Abstract 16302: Notch3 Signaling Promotes M1 Macrophage Activation and Atherosclerosis: A Novel Therapeutic Target
Background: Pro-inflammatory (“M1”) macrophages may exert atherogenic effects while “M2” macrophages may be anti-inflammatory. The Notch pathway, involving four receptors (Notch1-4), regulates various biological processes. We previously used siRNA silencing to suggest in vitro that Notch3 skews macrophages towards M1 phenotype.
Methods and Results: Testing the hypothesis that Notch3 promotes M1 macrophage activation and athergenesis employed gain-of-function approaches in vitro and in vivo. Transient expression of constitutively active Notch3 in the murine macrophage cell line RAW 264.7 induced various pro-inflammatory genes, including IL-1β (DNA microarray analysis, qPCR). Enforced expression of a dominant negative form of RBP-Jκ or MAML1, transcriptional regulators for the canonical Notch pathway, abrogated Notch3-mediated macrophage activation. To explore in vivo evidence, we established macrophage-selective transgenic mice of the constitutively active Notch3 (Notch3tg). Peritoneal macrophages of Notch3tg mice showed features of M1 phenotype (e.g., increased expression of IL-1β and iNOS and NF-κB activation, decreased M2 marker arginase 1, Figure A) compared to cells from wild type littermates (n=6 each). In Notch3tg mice crossed with atherosclerosis-prone LDL receptor-deificient mice (Notch3tg:Ldlr-/-), atherosclerotic plaques were larger and contained more lipids (oil red O) and macrophages (Mac3 immunostain) than Ldlr-/- mice (n=10 each, Figiure B). Macrophages of Notch3tg:Ldlr-/- mice showed increased expression of the scavenger receptor CD36 and accelerated foam cell formation. The aorta of Notch3tg:Ldlr-/- mice showed greater alkaline phosphatase activity and more advanced calcification (von Kossa stain) than did Ldlr-/- mice (n=10 each, p<0.05).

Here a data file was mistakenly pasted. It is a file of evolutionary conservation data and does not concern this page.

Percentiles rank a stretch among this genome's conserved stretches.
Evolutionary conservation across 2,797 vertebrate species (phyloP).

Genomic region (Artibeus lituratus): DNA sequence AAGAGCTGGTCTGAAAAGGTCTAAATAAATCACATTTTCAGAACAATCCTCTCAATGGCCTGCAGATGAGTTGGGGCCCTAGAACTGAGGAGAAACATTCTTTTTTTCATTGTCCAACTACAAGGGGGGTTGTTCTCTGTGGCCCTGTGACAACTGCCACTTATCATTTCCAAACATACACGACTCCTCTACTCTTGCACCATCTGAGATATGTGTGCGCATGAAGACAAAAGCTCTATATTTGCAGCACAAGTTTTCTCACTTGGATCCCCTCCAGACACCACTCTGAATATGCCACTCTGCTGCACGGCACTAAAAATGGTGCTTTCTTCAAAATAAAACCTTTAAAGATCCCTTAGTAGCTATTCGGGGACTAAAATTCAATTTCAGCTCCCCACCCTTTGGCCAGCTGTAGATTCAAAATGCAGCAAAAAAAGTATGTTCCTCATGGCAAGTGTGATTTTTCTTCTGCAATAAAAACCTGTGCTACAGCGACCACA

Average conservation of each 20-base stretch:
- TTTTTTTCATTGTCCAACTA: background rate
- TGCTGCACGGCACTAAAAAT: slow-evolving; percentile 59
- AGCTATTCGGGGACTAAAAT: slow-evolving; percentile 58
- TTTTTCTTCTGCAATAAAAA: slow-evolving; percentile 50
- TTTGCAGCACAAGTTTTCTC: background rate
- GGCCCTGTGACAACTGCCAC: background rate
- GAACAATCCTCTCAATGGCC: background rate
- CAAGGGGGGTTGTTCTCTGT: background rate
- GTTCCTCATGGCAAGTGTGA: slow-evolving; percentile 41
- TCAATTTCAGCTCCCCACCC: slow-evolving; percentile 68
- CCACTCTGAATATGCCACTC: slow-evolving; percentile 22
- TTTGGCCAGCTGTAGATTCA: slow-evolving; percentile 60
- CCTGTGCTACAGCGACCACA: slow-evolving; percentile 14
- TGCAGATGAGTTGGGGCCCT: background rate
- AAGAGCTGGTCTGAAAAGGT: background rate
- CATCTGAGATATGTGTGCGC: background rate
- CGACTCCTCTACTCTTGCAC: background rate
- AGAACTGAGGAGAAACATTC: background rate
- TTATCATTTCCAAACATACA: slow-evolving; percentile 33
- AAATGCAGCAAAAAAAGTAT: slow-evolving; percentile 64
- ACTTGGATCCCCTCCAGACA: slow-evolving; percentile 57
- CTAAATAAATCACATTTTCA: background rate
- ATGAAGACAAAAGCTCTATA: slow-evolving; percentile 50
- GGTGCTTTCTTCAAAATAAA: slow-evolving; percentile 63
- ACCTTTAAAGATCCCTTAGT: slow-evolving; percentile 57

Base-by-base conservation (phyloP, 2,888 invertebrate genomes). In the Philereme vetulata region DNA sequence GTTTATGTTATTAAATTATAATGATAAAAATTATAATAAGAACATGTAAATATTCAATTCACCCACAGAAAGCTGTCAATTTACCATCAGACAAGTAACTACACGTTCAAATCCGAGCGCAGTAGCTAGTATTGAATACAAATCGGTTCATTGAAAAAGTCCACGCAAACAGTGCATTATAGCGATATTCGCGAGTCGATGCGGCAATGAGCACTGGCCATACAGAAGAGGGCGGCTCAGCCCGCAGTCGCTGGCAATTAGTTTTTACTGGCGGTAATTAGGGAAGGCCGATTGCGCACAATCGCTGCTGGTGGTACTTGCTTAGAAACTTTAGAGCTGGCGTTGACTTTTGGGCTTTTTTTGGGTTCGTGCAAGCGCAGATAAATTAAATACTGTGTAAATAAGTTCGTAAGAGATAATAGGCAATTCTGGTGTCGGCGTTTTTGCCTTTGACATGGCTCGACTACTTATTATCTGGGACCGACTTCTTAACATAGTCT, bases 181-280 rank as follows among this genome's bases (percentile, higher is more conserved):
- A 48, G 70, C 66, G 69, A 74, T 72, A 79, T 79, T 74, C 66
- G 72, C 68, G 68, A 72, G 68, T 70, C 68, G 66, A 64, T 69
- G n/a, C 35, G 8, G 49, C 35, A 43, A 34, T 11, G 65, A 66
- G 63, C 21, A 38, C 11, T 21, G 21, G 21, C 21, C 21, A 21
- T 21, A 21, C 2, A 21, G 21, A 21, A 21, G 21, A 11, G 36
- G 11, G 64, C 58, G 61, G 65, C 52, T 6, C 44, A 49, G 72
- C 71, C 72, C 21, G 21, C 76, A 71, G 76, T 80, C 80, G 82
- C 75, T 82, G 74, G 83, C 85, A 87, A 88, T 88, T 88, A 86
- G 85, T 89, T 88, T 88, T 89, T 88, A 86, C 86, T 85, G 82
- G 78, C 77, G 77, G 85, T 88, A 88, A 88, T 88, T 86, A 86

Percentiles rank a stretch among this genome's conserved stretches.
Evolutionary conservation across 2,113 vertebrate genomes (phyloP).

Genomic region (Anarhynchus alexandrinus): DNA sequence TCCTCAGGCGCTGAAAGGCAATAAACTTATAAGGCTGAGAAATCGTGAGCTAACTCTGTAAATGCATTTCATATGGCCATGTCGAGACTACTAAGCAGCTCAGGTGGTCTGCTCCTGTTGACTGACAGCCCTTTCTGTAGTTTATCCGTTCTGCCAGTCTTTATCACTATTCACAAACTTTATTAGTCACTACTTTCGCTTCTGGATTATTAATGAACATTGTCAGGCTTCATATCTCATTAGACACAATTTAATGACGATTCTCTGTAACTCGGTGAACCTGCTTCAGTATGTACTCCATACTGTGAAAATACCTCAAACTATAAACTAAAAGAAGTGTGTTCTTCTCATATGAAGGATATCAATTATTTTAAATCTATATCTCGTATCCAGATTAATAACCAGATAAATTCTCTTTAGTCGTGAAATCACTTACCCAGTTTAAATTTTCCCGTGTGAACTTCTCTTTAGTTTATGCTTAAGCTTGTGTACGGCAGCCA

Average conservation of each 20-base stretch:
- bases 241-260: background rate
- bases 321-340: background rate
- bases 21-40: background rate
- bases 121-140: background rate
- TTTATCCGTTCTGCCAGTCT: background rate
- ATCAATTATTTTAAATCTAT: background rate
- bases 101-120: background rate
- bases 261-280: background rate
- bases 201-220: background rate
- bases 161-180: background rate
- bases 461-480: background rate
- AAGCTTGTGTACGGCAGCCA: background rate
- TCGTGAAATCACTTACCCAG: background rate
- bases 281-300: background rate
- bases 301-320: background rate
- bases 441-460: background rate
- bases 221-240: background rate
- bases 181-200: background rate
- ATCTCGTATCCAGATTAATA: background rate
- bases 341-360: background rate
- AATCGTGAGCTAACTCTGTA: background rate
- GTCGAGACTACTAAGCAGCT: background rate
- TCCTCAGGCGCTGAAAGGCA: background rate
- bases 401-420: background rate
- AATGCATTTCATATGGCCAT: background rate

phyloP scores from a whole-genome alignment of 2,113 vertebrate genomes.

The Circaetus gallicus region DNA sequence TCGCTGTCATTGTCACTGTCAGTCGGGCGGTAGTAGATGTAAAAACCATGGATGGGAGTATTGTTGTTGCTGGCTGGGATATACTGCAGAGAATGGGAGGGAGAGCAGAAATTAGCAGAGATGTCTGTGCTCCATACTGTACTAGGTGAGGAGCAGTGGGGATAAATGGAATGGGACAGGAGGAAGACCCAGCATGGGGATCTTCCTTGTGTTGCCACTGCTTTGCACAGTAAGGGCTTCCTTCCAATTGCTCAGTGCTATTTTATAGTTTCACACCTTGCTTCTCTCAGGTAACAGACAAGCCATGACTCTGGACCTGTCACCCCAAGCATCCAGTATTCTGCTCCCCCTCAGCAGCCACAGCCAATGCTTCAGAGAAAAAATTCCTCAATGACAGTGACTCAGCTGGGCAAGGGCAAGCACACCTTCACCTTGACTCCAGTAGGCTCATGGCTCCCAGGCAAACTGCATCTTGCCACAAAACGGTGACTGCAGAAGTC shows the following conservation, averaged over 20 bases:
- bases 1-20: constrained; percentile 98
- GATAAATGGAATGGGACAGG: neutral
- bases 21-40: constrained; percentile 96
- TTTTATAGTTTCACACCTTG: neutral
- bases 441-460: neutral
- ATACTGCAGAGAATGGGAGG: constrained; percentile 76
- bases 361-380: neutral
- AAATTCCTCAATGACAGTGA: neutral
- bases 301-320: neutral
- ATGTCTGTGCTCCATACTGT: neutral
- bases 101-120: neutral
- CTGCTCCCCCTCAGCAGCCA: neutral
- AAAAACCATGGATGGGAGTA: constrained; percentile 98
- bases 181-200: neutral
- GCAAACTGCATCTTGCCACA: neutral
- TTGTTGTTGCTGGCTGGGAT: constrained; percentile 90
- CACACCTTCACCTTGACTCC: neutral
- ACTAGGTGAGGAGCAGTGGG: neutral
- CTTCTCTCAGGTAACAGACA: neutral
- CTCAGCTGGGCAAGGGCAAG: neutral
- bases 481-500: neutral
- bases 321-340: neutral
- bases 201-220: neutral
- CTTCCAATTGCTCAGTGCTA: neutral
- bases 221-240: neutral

Conclusion: Notch3 signaling promotes M1 macrophage activation and atherosclerosis, offering a new therapeutic target for cardiometabolic inflammation.
- © 2013 by American Heart Association, Inc.